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Dec 28, 2020
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Ömer Dağ, Turkish Refugee In France: The So-Called 'Crusaders' Treated My Family With Utmost Respect; 'They Are Thousands Of Miles Ahead of Us In Terms Of Moral Values'

#8636 | 03:06
Source: Tahrir/Ten TV (Egypt)

Ömer Dağ, a Turkish refugee in France spoke about his welcome by French authorities on Ten TV (Egypt), in an interview that aired on December 28, 2020. He detailed how his family was treated with "the utmost graciousness and humanity" by French authorities even though France is considered a "Crusader" country by Muslims. Dağ shared with Ten TV that he and his wife, who wears a hijab, were treated with respect and that the French authorities made sure his son would receive school food that was permitted according to Islam. He said that the French do not discriminate against Muslims and that "they are thousands of miles ahead of us in terms of moral values." Ömer Dağ was the director of programming at a Turkish TV station, and he fled the country after he was accused of ties to the Gülen movement.

Ömer Dağ: "When we first arrived [in France], we went to submit an asylum request at a kind of government office. There was a department for refugees there. My wife and my two daughters were sitting in their hijab in front of the Christians there, the so-called 'Crusaders.' Sir, they treated us with such respect... I was amazed. I put myself in their place. If I were in my country, and a Christian, a so-called 'Crusader,' came to me – how would I have treated him? The respect that I witnessed... To this very day... They gave us a place to live, and we have a card that is charged up with money each month, right on time. I mean it is really unbelievable.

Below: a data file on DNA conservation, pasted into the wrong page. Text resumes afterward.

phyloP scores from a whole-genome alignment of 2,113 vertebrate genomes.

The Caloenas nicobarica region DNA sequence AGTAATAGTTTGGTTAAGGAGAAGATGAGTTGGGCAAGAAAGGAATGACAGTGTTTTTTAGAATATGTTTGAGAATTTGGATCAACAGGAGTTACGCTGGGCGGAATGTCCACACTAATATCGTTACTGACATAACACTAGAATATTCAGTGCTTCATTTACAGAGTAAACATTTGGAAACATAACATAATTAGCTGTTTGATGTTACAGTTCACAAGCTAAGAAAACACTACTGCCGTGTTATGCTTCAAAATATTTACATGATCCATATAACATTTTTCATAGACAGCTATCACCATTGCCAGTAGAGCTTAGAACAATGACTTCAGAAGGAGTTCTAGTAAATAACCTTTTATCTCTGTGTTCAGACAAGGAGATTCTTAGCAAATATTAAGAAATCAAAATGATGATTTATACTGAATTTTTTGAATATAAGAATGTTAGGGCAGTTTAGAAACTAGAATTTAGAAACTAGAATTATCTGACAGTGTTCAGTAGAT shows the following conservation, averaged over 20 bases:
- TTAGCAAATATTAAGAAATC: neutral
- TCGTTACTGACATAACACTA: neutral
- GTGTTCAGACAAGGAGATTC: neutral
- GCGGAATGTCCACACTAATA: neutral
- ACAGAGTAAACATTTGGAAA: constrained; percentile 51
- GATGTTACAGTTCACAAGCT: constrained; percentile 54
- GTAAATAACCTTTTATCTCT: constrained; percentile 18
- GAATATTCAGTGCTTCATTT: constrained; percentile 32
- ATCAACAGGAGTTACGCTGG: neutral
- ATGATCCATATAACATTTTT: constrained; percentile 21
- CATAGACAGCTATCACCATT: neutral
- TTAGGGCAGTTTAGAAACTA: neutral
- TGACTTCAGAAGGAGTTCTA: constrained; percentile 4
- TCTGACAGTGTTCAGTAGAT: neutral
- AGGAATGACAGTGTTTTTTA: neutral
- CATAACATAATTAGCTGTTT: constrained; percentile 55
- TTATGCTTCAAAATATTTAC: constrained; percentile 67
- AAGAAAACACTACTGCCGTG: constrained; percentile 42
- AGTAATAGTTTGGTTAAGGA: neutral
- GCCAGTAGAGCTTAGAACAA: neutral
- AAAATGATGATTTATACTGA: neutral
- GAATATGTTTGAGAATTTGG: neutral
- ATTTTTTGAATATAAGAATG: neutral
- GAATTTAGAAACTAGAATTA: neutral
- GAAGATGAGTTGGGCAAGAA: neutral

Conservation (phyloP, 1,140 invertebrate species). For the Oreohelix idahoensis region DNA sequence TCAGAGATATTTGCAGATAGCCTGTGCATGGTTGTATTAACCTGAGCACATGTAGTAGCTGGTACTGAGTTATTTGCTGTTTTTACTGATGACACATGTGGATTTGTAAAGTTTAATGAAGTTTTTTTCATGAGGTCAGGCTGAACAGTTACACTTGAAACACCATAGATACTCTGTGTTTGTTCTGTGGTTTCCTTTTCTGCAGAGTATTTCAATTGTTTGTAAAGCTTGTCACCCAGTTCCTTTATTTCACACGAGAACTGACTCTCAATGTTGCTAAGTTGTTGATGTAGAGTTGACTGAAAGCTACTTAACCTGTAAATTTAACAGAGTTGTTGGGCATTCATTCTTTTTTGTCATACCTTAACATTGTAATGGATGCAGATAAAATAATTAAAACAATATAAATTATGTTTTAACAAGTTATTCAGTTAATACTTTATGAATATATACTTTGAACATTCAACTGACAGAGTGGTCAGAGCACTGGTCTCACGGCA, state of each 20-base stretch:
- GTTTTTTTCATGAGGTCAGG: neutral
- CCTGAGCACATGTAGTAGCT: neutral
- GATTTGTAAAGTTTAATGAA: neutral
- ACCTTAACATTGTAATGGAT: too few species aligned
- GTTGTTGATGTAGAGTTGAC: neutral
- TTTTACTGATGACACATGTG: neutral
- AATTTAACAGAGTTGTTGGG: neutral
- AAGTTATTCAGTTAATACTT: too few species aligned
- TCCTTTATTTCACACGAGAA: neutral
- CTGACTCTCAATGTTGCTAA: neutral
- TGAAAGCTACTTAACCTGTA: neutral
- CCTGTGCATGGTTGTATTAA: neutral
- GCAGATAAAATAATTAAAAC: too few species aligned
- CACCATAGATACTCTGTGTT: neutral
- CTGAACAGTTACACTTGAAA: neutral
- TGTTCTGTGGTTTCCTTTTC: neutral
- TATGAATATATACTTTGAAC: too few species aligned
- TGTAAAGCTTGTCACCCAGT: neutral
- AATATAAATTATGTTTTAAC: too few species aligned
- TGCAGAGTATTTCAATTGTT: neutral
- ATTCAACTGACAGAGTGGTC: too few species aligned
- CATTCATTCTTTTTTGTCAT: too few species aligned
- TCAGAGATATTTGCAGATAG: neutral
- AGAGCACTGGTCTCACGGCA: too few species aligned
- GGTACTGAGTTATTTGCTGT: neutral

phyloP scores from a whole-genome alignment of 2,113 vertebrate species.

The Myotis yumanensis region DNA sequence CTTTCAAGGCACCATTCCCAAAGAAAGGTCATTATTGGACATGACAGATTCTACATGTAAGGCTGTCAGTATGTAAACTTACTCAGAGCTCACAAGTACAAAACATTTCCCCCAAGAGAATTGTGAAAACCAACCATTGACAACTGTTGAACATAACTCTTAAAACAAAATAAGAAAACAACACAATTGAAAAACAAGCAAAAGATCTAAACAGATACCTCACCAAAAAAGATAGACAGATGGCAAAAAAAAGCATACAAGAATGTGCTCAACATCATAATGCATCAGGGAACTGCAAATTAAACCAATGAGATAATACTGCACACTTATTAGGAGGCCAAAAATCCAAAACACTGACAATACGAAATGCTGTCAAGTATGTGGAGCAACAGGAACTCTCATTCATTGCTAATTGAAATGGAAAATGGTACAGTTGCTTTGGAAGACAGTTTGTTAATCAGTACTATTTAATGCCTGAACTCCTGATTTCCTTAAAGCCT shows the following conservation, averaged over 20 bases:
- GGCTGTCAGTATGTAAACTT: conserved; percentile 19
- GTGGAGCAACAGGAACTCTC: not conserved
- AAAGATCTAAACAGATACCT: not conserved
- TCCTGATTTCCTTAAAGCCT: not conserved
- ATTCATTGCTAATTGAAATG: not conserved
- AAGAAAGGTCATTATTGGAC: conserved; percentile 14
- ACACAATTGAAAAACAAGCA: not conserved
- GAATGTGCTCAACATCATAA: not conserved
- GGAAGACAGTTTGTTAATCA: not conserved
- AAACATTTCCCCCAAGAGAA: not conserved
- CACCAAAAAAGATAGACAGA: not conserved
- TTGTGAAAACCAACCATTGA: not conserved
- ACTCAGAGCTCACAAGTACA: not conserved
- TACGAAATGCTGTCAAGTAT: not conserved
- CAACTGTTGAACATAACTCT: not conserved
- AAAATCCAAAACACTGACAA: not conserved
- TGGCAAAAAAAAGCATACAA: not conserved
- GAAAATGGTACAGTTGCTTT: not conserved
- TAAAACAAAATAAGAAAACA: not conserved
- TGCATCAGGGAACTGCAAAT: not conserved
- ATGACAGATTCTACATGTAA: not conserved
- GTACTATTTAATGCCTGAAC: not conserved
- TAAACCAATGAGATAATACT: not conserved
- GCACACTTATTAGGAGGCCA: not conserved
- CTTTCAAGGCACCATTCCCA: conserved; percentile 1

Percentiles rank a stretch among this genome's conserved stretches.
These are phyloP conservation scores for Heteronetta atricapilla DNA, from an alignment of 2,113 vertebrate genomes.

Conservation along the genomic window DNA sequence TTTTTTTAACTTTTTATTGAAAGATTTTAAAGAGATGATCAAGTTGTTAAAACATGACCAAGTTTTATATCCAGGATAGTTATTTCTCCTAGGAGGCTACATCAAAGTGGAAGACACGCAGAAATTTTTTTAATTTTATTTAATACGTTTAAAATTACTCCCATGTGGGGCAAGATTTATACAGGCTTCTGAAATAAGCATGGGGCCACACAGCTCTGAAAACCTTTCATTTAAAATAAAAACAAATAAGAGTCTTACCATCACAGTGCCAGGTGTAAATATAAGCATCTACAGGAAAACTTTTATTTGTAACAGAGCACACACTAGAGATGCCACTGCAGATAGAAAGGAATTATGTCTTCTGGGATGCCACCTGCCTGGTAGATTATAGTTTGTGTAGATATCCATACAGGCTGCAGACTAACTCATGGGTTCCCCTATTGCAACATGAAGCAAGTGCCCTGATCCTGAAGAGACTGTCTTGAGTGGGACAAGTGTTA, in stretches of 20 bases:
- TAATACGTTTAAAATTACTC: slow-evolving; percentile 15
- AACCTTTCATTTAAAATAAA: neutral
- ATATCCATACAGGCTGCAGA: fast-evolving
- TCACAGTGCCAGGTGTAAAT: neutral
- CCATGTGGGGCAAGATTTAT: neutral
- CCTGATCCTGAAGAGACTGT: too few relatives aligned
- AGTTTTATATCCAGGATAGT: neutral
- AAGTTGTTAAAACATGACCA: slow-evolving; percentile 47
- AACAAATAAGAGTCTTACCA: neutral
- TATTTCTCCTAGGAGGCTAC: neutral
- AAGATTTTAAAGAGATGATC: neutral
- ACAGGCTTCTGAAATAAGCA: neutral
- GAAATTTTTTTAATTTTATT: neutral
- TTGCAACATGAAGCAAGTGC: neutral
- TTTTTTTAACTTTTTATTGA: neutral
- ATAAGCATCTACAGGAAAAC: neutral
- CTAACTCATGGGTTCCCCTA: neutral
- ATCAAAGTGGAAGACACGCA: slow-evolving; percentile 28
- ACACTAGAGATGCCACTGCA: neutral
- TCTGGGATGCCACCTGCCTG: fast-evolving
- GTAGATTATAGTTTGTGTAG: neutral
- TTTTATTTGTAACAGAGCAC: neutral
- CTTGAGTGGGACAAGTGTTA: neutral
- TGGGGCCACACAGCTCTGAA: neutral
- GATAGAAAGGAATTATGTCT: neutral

"There was no discrimination. For example, my wife wears a hijab. They do not look at us the way we look [at them]. They view us as human beings. What you wear or what you think doesn't matter to them. That official was doing his job. He was there to help me.

"We went to enroll our children at school. I have a little boy and he has to eat at school. The official asked me bashfully: 'Do you. As Muslims, require a special kind of food? On such and such a day there is no problem, but on another day, we serve pork...' She warned us, and she herself felt uncomfortable. I am the one who should have felt uncomfortable, since it was me who was dictating my [Islamic diet] rules, but she felt uncomfortable. She warned us that on a certain day there was such and such food.

"What we encountered in this country of the so-called 'Crusaders' is the utmost graciousness and humanity. We encountered exceptional respect. To this day, we are living in a government-owned home. The state gave us a house. Downstairs there is an organization that manages the affairs of the people living in that building. The respect they have shown us is outstanding. It's unbelievable."

Interviewer: "So you were banished from the so-called 'Land of the Caliphate' to the so-called 'Land of the Crusaders,' and you found here [in France] what was supposed to be there [in Turkey]?"

Dağ: "I cannot find the words, but to be honest, they are thousands of miles ahead of us in terms of moral values. They are ahead of us in terms of moral values. It is true that they have other problems, but when it comes to humane treatment, they are way ahead of us. Way ahead."

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